Reno Gazette-Journal from Reno, Nevada on June 29, 1955 · Page 13
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Reno Gazette-Journal from Reno, Nevada · Page 13

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Reno, Nevada
Issue Date:
Wednesday, June 29, 1955
Page:
Page 13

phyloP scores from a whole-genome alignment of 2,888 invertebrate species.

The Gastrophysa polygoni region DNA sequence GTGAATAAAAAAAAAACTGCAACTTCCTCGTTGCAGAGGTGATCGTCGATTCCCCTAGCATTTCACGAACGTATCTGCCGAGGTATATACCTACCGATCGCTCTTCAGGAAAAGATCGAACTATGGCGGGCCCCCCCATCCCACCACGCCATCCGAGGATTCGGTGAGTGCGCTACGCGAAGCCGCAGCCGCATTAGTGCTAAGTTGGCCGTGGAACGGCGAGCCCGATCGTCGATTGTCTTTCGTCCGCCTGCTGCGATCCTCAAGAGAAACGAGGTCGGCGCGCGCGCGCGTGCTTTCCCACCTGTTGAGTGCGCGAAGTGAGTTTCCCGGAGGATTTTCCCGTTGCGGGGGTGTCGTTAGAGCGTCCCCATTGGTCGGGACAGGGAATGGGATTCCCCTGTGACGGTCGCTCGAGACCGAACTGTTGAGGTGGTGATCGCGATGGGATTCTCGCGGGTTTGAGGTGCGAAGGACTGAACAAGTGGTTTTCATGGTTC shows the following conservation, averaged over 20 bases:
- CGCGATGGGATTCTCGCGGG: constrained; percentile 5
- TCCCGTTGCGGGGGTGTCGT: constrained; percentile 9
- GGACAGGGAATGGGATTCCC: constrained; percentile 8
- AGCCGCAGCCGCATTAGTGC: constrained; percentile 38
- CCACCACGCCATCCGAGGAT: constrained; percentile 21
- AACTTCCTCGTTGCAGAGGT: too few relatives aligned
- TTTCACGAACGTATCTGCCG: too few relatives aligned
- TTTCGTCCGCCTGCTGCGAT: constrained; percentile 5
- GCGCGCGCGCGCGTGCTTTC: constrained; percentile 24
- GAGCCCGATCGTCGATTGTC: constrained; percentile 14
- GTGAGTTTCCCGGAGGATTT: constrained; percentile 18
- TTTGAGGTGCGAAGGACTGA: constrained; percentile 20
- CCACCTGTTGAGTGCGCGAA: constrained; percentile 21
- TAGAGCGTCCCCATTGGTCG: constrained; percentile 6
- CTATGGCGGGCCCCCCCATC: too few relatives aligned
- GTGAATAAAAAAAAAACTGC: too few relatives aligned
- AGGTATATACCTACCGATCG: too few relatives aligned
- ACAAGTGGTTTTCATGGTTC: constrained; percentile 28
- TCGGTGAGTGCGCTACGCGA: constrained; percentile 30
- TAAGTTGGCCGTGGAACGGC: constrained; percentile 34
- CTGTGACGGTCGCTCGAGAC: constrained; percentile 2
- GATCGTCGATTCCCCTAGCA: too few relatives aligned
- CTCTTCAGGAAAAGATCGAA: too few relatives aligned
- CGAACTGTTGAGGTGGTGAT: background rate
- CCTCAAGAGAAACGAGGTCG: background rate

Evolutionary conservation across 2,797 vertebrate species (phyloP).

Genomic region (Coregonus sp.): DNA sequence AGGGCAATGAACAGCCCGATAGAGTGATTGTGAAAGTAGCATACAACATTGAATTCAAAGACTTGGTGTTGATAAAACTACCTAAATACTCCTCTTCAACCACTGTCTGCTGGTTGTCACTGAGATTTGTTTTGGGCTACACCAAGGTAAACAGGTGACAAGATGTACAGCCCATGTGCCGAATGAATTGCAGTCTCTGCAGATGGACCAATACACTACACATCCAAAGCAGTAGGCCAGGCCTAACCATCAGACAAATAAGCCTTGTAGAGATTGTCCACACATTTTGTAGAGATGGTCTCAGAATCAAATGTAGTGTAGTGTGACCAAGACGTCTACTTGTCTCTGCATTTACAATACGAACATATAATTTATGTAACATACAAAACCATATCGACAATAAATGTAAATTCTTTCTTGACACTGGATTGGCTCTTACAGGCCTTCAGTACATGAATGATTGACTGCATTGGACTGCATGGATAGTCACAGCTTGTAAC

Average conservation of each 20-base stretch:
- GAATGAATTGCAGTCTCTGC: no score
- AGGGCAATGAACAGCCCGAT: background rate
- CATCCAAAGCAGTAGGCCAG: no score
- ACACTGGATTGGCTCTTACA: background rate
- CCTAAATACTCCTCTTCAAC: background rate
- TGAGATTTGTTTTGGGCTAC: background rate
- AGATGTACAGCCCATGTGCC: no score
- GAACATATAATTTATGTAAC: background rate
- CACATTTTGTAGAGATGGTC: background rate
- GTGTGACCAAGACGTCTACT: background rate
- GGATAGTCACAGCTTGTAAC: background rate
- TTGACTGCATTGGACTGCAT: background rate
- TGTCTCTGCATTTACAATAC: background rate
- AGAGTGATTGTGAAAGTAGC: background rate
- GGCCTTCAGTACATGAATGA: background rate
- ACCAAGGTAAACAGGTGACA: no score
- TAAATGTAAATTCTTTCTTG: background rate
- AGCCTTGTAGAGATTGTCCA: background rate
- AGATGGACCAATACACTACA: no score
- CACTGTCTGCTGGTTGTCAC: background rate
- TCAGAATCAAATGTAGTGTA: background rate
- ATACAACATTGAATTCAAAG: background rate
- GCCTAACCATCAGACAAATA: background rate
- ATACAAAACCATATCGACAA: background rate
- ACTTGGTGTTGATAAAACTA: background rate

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RENO EVENING GAZETTE PHONE 3-3161 RENO, NEVADA, WEDNESDAY, JUNE 29, 1955 PAGE THIRTEEN Added Color Board Considers of Stardust Promised for 'JrV; 7"-' K ' - Fate mi: " J V": v.- -x : 1 - ' -- " . 1 v -: : V. I . w& r- ... IH ''I'"' -L-'- """' ;' - y " swjw! - ...v-i.f v'J"- K ) bait k(J fl Reno Parade Lucrative Prizes Lure Champion Cowboys to Reno Most colorful of all Reno rodeo parades in the history of the show will start off Reno's Fourth or July weekend celebration Saturday, it was announced today by officials in charge. At the same time it was an nounced that all plans are in readiness for the big western spec tacle, which will be presented for three afternoons, commencing Saturday and concluding on Monday, . ADDED COLOR The Saturday parade will be given added color with a new divi sion for entertainment of young sters. Entered by the Nugget ca sinos of Sparks and Carson, the division will feature giant bal loons, including six elephants, a huge serpent, a cowboy, a two- headed calf and Snow White and the Seven Dwarfs. Jack Horgan, parade marshal, said the colorful entry would add about a quarter of a mile to the length of the procession. The pa rade will also be held on Monday The arrival of Bud Bentley, vet eran rodeo announcer, from Liver- more, Calif., this afternoon, plus the setting up of facilities for the entries of the rodeo contestants at the Reno rodeo grounds, will put into high gear the concluding details of the 1955 rodeo. The cow boys are arriving and Lex Connelly, president of the Rodeo Cowboy Association, who already is here, said that no less than six world champions would be on hand to compete for the rich cash prizes AREN A CONDITION Connelly expressed his gratifi cation at the excellent condition of the arena, which is free of rocks, smooth and yet soft enough to prevent serious injury to any cowboy thrown from his mount. The chutes on the east side of the arena have been strengthened, and some of the old gates which were getting dangerously loose have been replaced and the entire east side of the arena has been re painted. The stock, now being fed hay and grain, will be in prime shape to test the skill of the cowboys. Last year - the . bucking" broncos were tough, ; but - Wilfred Cline says that the stock being brought to Reno for this year's show will be even tougher. Ray Peterson, president of the Reno Rodeo Association, has made a checkup of every department in connection with the 1955 show and says that every chairman stated that the rodeo could start tomor row, so complete has been the work of the various committees. Members of the V. L I II T ' - i II IK $500000, Monthly Casino Rent Under Scrutiny of Commission Fate of the Stardust gambling license application was in the hands of the state tax commission this afternoon with the members engaging in a lengthy debate over the merits of the permit request. T,,, The Stardust, a 10 1 5-room hotel on the Las egas strip, is scheduled to open Aug. 1, with Antonio C. Stralla presi dent of the Hotel Corporation, but not an applicant on the license request. What was bothering the tax commission was a rental ox $500,000 the casino operators will pay to the hotel group. This was termed by commissioners Gordon Lathrop and Walter Larsh as an attempt. by Stralla, also known as Tony Cornero, to get around commission . disapproval of him as a legal Nevada gam bler. Before the Stardust appli cation was filed more than a year ago, Cornero was told that he would never -get a gambling license in this tate. His name, however, appeared on the ' original application and was withdrawn only last week. "Here is a man we turned down directly operating a gambling casino," Lathrop said. "The rate of rent is exorbitant. I don 1 1 NOT DANGEROUS This old ice box at 1085 Vine St., was noted recently by a neighbor, who called police and asked them to check it out. Lock and hinge screws had been removed, as noted above, thus clearing the box of any potential hazards. Ice boxes without hinges or locking devices are safe enough to keep around and use as storage cabinets, which is what this one is now. (Gazette photo) Old Refrigerator Campaign Starts To eliminate the danger of small children being locked in abandoned refrigerators, coolers or freezers, members of the Reno chapter, Refrigeration Service Engineers society today launched their annual campaign against these back yard hazards. At the same time, spokesmen for the R.eno group noted that once a child is trapped m such an enclosure, there is no-way by Cal-Neva Lodge Target of Suit which it can be unlocked from the inside FASCINATION if we can do Gaming Contol Operations To Start July 1 Formation of the three man gambling control board which will start operation July 1, was completed Tuesday afternoon with the appointment of William V. Sin-nott of Landsdale, Pa., by Gov. Charles H. Russell. Sinnott, appointed to a four- know about it, but the commission should make certain things like this don't happen in the future." Newell Hancock, member of the new gambling board, agreed. He said the casino operators, eight men who are the license applicants, "will be at the mercy of the hotel holding corporation in. which Cornero owns ou peri cent of the stock. He said he believed that a much more equitable arrange- anything I year term was a special agent for the Federal Bureau of Investigation for more than nine years. " He will serve on the gambling control board created by the 1933 legislature with Robins Cahill of Carson and Newell Hancock of Reno. CAHILL CHAIRMAN The latter two appointments had been announced earlier. Cahill, executive secretary of the Nevada tax commission, was appointed to a two year term and will serve as chairman of the mont ti -Vi i rVi it -ri 1 1 ! 1 nrvt cinVirm nff such a large amount from the oard- Hancock a certified pub- gambling casino could be worked out. Dissenting was Paul McDer-mott, commission member from Las Vegas, who said he believed Also mentioned was the natural one reason why the rental was so fascination held bv children bv hign was to insure tne Stardust's Suit for more than $45,000 was filed Tuesday in district" court Sacramento here against the operators of Cal- Sheriff's Posse will reach town Neva Lodge at Lake Tahoe by with their horses on Friday after- property owners who say their noon. They will be housed at the adjacent property has been dam- Riverside Hotel during their stay aged during construction work. in Reno. Friday evening the Ala- The plaintiffs are Edward E. meda Sheriff's Posse will check Leslie, W. and Ethel Lee Hills, into the Mapes Hotel, where they who own parcels of land on each will' stay during the three-day side of the state line at Crystal rodeo. cay next to Cal-Neva property, Cowbovs were Dullinz into Reno The defendants are the lodge throughout the day and evening, corporation, tsert M. Orober, Her- The stable facilities at the rodeo man iracton, Ray P. Warren grounds have been improved and and David Gerson, as well as . s" Q ' , !u. 1 ?T. " ' ril- Jerrv Lewis, a contrartnr flnfl will call and perform the MILLION DOLLAR ELY FIRE Three photos above graphically depict rapid progress of fire which destroyed half a business block in downtown Ely Monday night, leaving property damage of about a million dollars. In picture at bottom, taken in full daylight shortly after fire started at 7:07 p.m. blaze has not yet reached full fury. Center photo, taken as darkness arrived, shows blaze sweeping through Capitol casino. Top picture shows Capitol virtually leveled with photographer getting spectacular night shot as fire rages uncontrolled through remnant of building and big neon sign tumbles toward sidewalk. . Bottom photo shows entire half block destroyed with Capitol on left, Alpine club next and Popular cafe adjacent to Ely theater building, the brick wall of which halted the spread of the blaze, and probably saved much of Ely business district from destruction. (All photos by Irwin Fehr Ely) Jerry Lewis, a contractor, and the Windsor and Baker Construc tion companies. The Hills claim that during re cent construction of cottage units TnH.Vo Jrme aro that Worn 01 iuu6e -"CU Men 17; rK,,c -no- uuuu'c aa icmuvcu dim 1W -' vufw uuj .a m cm ,. . nT,j ju; J a the various rodeo events. The ""r1" more entries, the richer the the cowboys already here state I that there will be no trouble, as was the case last year, in arrang ing the trailers and stabling the stock any kind of container, in which they can hide, provided it is large enough for them to squeeze into. During the last several years the society has collected reports on approximately 100 children's deaths, ranging in, ages from. 2 to 10, who died as the result of suffocating in old, abandoned refrigerators. Spokesmen said such death traps can be eliminated in several ways. The best method is to re move latches, strikes or hinges, or preferably the entire door. Wood cabinets can be nailed shut. If none of these methods are suit able, the abandoned cabinet should be tier shut with rope or with a strap around the whole appliance The refrigerator should then be placed on the floor with doors on the bottom or pushed against a wall. LEND ASSISTANCE Should any area resident need assistance in removing doors or wishes to have the refrigerator removed from the premises entire ly, it can be obtained by calling 3-4141 or 2-3436 and a member of Refrigeration Service Engineers service 2,800 stockholders of full return of their money which was used to construct the 62 million dollar hotel. Those stockholders probably invested, the money in the belief J10"' lie accountant who has been em ployed by the Reno firm of Se-menza and Kottinger, was named to a four year term. Sinnott will head the investigative branch of the state's new gambling control body. He joined the FBI in July. 1941, after graduating from Villanova university where he earned a bachelor "of science degree in economics. He majored in business administra- that they were participating di rectly in a gambling enterprise," McDermott said. Walter Larsh, Carson member declared: "I think this a a clever scheme to give us the run-a-round. I can see Cornero in control of the entire operation. I think it should be investigated further." Commissioner Wallace Parks said he certainly agreed the $500,000 monthly rent is exorbitant. Hancock said he believed it impossible for the gambling operators to meet the rental figure and that any reduction would be at the grace of the hotel corporation and Cornero. "He can leave -the casino op- " "I" j : t : j; i erators $5,000, $100,000 or noth- iiimehjnaicaies. ing." Hancock declared. OUim" 1 vv?"? ivr Commissioner Robert A. Allen '. . Slttuu, JU,y ouiu iiiu a v.inai lie, Hi c vv exo ijul ou , r . , exorbitant -when costs the hotel ness before the investigating would bear were considered. , ,. . . He said that according to the U vh a Sa"nS comrpi c; tv, awc Poard member then operated h own weekly newspaper in Lands-dale, and wlien the publication was consolidated with a daily publication, he was appointed ;This is a changeover from any- se7a7e subomU on mutu 1 i vi rr rrv horn coom hofAfo " A 1 1 -" I security, an arm of the senate appropriations committee. He ob- without cost. Children who report an aban doned refrigerator or freezer which has not been rendered harmless, will be awarded a quart of ice cream, spokesmen said to day Publicity Board Elects Darwin Lambert of Ely and Jack Carpenter of Lyon county Monday were named chairman and vice-chairman respectively of the State Board of Economic Development. Lambert, a White Pine county assemblyman, is manager of the chamber of commerce there, while Carpenter is co-publisher of the Mason Valley News in Yerington. FIRST 3D2ETING Their selection came at the first meeting of the new board, held in the senate chamber of the state capitol at Carson. Secretary of the board is Pete Kelley, who as director of the de partment created by the 1955 state legislature, automatically assumes that post. jOV. cnarles H. Russell, in welcoming board members to the Initial session, suggested that joint meeting be held "as soon as possible" with the state planning board so that efforts of the two agencies could be properly coor dinated. At the same time the governor Urged members to direct their fforts on doing what is best for all of the state, not just a few of the counties. Following the meeting, Kelley got in touch with Prof. I. J. San dorf, chairman of the planning board, and arrangements are underway for a joint session the middle part of August. Economic development board members were told of activities to date of the department by Kelley who was named director of the department early in April. They endorsed his program out lined at publicizing Nevada by means of brochures, newspaper and magazine articles and they requested he mail each member 250 copies of the new Nevada Drocnure as soon as it is com pleted. ' Kelley said the brochures would European Trip Topic (or Lions Details of a recent European trip will be related to members of the Downtown Lions club Thursday by Louis Rosasco, well Known Keno resident. The regular weekly meeting will be held at the Mapes Hotel, with uon tsart Hams as program chairman. - Also announced by the club is a ladies' night dinner, to be held July 8 at Harold's Trapshooting Country club, north of Sparks. President Peter Echeverria will preside at the meeting. purses, and the fact that the Reno rodeo has been a consist' ently lucrative show for the cow boys is bringing all of the stars to the local show. Sale of tickets at the theater booth on Virginia street has been brisk and those persons who wish to avoid waiting in line at the rodeo grounds ticket booth are advised to make their reservations and purchases as early as be available by the end of this possible. week. The Reno Chamber of Corn- Discussion concerning televi- merce reports a continuing de- sion films for out-of-state show- mand for housing over the July 4 ing was held and efforts will be weekend and private homes are made by the director to compile being pressed into service to ac- a suitable list of films for early commodate the expected thou-mailing. sands, many of whom are coming Board members were in agree- to Reno to witness the three day ment that emphasis in promoting rodeo. The Saturday and Mon- Nevadas various economics Hav naradps will start nromtDlv should be done on a statewide at 12 o'clock noon and the grand oasis with just as much stress on entry will be held each day not me smaiier counues as tne larger. iater than i .30, according to rhis board is comprised of one Geora Vargas, who will an member from each county and nounce the parade and grand snuuiu optra le unuer xne premise entry or tne rodeo association. nicti. iiu j.avunusm te snuwn any of the counties," Kelley skid. "The board should operate on the idea of doing what is best for the en tire state." In attendance for the first meeting were Ken Ingram,! Drag racing on South Virginia ChurchilL Herb McDonald, Clark; street early Wednesday morning John buverkrup, Douglas; Oren cost two men a total of ?8d m nut Probert, Elko; Jim Morrow, nicipal court. Eureka; Walter Polkinghorne, - Officers arrested James G Humboldt; Jack Carpenter, LyonJ Potere, 31, 855 Airport Rd., and Charles Smith, Lincoln; Bill Mar- Nerino Crismani, 34, and said both tin, Mineral; Bill Dunfield, Orms- men had sped down the street and by; Bob Leighton, Pershing: Selby were arrested when they stopped Calkins, Washoe; Bill Bottini, in a drive-in restaurant Lander Darwin Lambert, White The charges were reckless driv-Pine and Miss Esther Herman, as- ing. Potere appeared before sistant to Mr. Kelley. Unable to Judge Harry D. Anderson, plead attend were Bob Crandall, Nye; ed guilty and was fined $35. Cris- Harvey Humphrey, Esmeralda mani forfeited the $50 bail he had and Lucius Beebe Storey. placed the night before. the Nevada portion of .their land. They ask for an injunction against further trespass and to cause removal of material they say was dumped on their land, and for $15,000 for damage to the property, $2,500 for the fence, $2,500 for fees, $25,000 exemplary and punitive damages, and $20 for a watchman. The legal firm of Guild, Busey Progress Meet Set at Sparks The modernization of B street and Guild represents the . plain- wm be to TrsdTrS I : 1 . 1 1 a: in uie iiiienueuiave sunooi auui- testimony, the hotel operators plan to spend three million dollars a year for entertainment, ad vertising and promotion to at tract customers to the Stardust. thing we have seen before," Allen continued. "In the other opera- Two Drag Racers Fined by Judge torium when Robert Guinn and his citizens committee meet to celebrate their first anniversary, Committees a year old will re port on the progress they have made and the problems they have met. Philip Hursh and James Buchanan will report for the in dustrial committee; Robert Miller and Theodore Wise will talk for Dr. H. E. Belnap Taken by Death Dr. IT. TTnrl "Rplnnn S narks nhvsirian for manv vprc nnH the streets and highways project formerly with the Nevada state """""vviuiepuiionrom-board of health, died in a Reno mum Vrocisr and Carl Shelly hosDital this afternoon. and Procter Hug will report on - I " A - . - Although Dr. Belnap had suf- ai on anQ education. fered from a heart aiWnt fnr only wffl the citizens Com some time he had not bpn mnsiH- diSCUSS how to brighten up red seriously ill. and his death was s"eet- P"1 hov P prove local unexpected. He had been in ac- i?1 "l0311 Iiems as weu tive practice up to the time-he ph Bennett' secretary of was stricken. cnamuer 01 commerce, saia Hp was taVr, 511 last ht anH "at problems confronting the brought to the hospital where he chamber concerning Sparks Day . I AT 4Vtlt Hull K I M. V. died about 12 hours later. ttt "ic -uinjr wu iiu ue Dr. Belnap first came to Ne- I discussed. rrn a - i. i . vada manv vpars acrn nc a r.hv- meeting is scneauieo. ior .?an fnr ha Srmtho P,fi P- . The intermediate school is roadatCarlin. Later he was with we ma mn 5011001 the state board of health for a number of years and then moved to Sparks where he had been practicing since . runeral services will be an nounced by O'Brien-Rogers Co. HOLD DSSSAGE FORCED OFT ROAD Eugene Carl of San Francisoc told deputy sheriffs Monday he was forced off the road north of Reno by another car. The result ing action caused Carl's car to skid and roll over several times. Three passengers of Carl's were He served with the FBI until March, 1950 when he resigned with an efficiency rating of "excellent." His experience with th FBI included investigations of criminal, security, civil, espionage, and sabotage matters. He last served as alternate supervisor at Newark, N. J., where he was assistant agent in charge. SPECIAL AGENT In 1951 he served as special agent for a Philadelphia grand jury which was probing relationships between racketeers, the police department, and political interests. One of his major assignments in this investigation w-as the probe of charges of collusion and associations between city officials presentments and appeared as a 4.1 : i. uwittuieuiuupei-iuibUMiAii, tained his appointment from are responsible for the operation Sen gt ,es Bridges New Han. of the bars and dining rooms, bear tpni1hiif.an all the expense of the shows, and other costs; commission did everything it could to eliminate him." Robbins Cahill, commission sec In that capacity, Sinnott sup- prvicpH lnvpotitratinno ViaVfr. Allen added that he is "bearing nf frail .ncto m;cllC1 T no brief for Cornero. I think the Misapplication of funds, as well as probes of government personnel. From IQjvl until Viic jtrinoint- retary, commented that no strip mmt to ihe. Npvaja oraTT1hiinT casino currently grosses mucji control body, Sinnott served as iuuic um si uiuon uouars a assistant chief of the investiga-year, the yearly rental the Star- tions division of the senate ap- uum. ganioung operators wm pay propriations committee, to the hotel corporation. STUDIED BT'DGET McDermott interposed that he Tn t,,is nnst h had iurisdir- certainly was not supporting Cor- tion over studies of the annual nero. and that he may be the "top executive budget request, appro- dog.' T am thinking of the stock holders," McDermott said. Allen argued that the Stardust (Turn to page 22, col. 6) priations, and he made detailed studies of government operations in all its phases. While he was an FBI agent, Sinnott had three months training at the FBI academy at Quan-tico Marine base and he studied law at Georgetown University while w-orking with the senate committee. He was highly recommended by all his former employers. Sinnott is a native of Jersey City, N. J., and he attended ele mentary and high school in that Attorney Post Said Still Open F. P. Rittenhouse, young Las egas attorney, is only one of a d HJ is married is ered as a successor to Madison Graves, United States attorney for Nevada, Sen. George W, Malone ,,j loiu une Associaieu tr ress in vvasn-ington today. It had been reported in southern I J fQQ2g Is Costly KpvaHa that Tr "Ritto-nVirtiico u'ac I Sen. Malone's choice for the post, Sleeping in his car, which w as. The Nevada senior senator said police said, parked in the middle father of five children. He is leaving Pennsylvania July 5 and is bringing his family to Ne- Police hold a message for Bruce I taken to Washoe Medical Cen-Nethercott. ' ter with minor bruises. no decision on a new U. S. attorney has yet been made and a sf lection for the nomination, he said,, will "largely depend on recommendations of Nevada Republican and young Republican organizations." of Center street near the railroad tracks Tuesday night, cost bartender John W. Duffy, 33, $25. Officers arrested Duffy and charged him with being drunk in or about ail automobile. Duffy forfeited his bail. i